So what is the supposed answer then? I stumbled upon a very interesting ted talk by a certain Sir Ken Robinson recorded way back in 2006, titled "Are schools kiiling our creativity?" In reference to the talk, I feel that the answer is innovation. As mentioned in the talk, public education systems everywhere were created during the boom of industrial revolution. So the essential goal of education then was to create factory workers. Since then, there has been no substantial change in the education policy of most of the countries. Teaching students mechanical and static subjects without an emphasis on the real world situations and virtually no real lessons on adaptation in this ever changing world has made it strikingly unprepared. Take this for instance, people graduating out of college today in 2017 would be retiring in the deacde of 2070s. Here we are without even a slightest clue as to what might happen in the next 5 years. Yet we are meant to educate people for it. The heirarchial structure of say maths, science having an advantage over humanities/arts/music/dance has exacerbated the effects of an inefficient education system. From the very childhood, children are told to sidestep their hobbies and take the conventional route to going ahead in life, i.e to settle for a 9-5 job. The education inflation is a testament to this, whereby to get a job earlier one had to be graduate, now it is post graduate, Phd and so on. Their hobbies are encouraged but never banked upon to take them ahead in life, and they are quite often stigmatised for it. As the talk suggested and I agree with it 100%, as a child we were never afraid to be wrong, but as we grow up the fear of it kicks in and we start to loose our creative side. Now obviously, being wrong isnt the same as being creative, but having the courage to accept that in the pursuit of being creative or being innovative, failure is natural, goes a long way in giving us the creative edge that we so lack these days.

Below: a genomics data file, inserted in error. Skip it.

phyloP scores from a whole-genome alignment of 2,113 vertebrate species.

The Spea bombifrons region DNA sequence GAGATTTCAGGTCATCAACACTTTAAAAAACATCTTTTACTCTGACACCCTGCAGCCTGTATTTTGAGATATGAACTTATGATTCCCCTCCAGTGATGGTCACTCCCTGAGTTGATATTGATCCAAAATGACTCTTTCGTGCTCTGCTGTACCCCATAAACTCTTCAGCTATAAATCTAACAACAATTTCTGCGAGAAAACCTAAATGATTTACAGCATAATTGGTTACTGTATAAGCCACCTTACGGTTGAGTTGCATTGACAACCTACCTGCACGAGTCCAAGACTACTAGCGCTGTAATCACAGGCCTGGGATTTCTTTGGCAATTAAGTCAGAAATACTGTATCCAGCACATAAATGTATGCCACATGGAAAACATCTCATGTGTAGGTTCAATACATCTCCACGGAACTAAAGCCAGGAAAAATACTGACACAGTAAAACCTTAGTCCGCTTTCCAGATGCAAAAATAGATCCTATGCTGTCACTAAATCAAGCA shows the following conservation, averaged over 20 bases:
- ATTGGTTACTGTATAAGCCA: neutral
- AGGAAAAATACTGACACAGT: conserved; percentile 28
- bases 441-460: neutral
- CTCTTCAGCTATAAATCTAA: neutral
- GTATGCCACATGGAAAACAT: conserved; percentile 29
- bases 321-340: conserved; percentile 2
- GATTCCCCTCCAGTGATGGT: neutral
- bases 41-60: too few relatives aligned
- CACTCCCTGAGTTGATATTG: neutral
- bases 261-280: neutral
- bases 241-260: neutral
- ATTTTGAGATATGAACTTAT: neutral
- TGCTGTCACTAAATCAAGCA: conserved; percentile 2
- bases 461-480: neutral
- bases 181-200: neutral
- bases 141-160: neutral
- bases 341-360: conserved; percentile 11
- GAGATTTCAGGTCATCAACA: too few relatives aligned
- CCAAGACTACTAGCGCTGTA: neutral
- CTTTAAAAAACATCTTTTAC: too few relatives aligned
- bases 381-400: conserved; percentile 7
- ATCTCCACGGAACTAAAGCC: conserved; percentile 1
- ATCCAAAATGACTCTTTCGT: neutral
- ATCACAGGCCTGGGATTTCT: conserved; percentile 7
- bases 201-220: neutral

This all sounds rosy, but how is this linked to anti-globalization? People living the 20th century or as recently as three decades ago would never have imagined the IT boom that we have today which is rightly being termed as the new industrial revolution. Social media networks, e-commerce has completely catapulated the the IT industry, and the potential of it is still not fully tapped. Similar transformation is being seen in the other sectors as well. We should start accepting people's creative capacities for what they are rather than confining them to a 9-5 job. If somone had told Mark Zuckerberg or Jeff Bezos or Steve Jobs to avoid taking risks, the world might have been a very different place. This is very true in case of India as the conevntional route is very often taken reluctantly and the huge potential of the child larrgely remains behind curtains. There is a need of a paradigm shift into the way we view people's capacities and the manner in which we develop them. On the economic front, there is very little we can do. Sluggish growth and prosperity is the law of the economic land, it is inevitable. What we can do though, is to better prepare people for the future, by capacity building and making the route less taken banal again. With the largest and vibrant youth demograohic in the world, India is on the cusp of restoring its former glory, let us not fall short in our duties to make it happen.